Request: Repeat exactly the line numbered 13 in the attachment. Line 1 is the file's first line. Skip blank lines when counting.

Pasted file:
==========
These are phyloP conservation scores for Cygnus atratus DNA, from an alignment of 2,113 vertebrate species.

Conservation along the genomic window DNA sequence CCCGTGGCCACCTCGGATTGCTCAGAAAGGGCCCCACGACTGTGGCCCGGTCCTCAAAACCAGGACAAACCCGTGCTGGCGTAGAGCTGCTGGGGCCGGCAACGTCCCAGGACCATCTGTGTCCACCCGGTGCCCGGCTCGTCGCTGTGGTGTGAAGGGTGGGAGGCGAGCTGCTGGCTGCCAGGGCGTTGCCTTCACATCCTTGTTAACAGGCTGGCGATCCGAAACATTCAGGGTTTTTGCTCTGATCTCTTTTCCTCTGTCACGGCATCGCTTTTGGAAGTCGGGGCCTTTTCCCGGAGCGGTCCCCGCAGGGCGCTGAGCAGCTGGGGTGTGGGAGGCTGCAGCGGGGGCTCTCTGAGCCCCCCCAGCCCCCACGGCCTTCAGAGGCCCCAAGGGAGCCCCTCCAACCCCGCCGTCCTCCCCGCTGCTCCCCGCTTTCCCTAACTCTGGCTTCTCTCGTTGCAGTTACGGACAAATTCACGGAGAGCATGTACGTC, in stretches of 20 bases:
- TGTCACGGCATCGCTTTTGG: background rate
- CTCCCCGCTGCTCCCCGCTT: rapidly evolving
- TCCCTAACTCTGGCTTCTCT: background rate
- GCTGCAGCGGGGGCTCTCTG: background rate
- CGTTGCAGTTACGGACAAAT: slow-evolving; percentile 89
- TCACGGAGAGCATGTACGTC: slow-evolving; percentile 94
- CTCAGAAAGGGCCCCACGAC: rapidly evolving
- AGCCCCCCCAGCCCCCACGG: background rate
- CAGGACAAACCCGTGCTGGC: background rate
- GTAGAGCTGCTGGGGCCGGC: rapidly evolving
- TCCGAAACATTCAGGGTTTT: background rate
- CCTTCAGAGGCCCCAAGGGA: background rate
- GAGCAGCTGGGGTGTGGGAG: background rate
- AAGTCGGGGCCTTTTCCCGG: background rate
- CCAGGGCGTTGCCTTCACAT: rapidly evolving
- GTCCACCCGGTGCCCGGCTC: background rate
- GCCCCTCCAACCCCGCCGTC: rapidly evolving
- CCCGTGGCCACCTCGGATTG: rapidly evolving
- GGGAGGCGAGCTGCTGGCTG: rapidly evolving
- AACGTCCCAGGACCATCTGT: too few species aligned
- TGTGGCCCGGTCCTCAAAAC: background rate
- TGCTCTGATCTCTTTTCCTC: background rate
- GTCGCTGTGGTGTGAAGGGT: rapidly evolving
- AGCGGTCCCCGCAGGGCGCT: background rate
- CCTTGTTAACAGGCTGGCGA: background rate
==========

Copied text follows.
- TCCGAAACATTCAGGGTTTT: background rate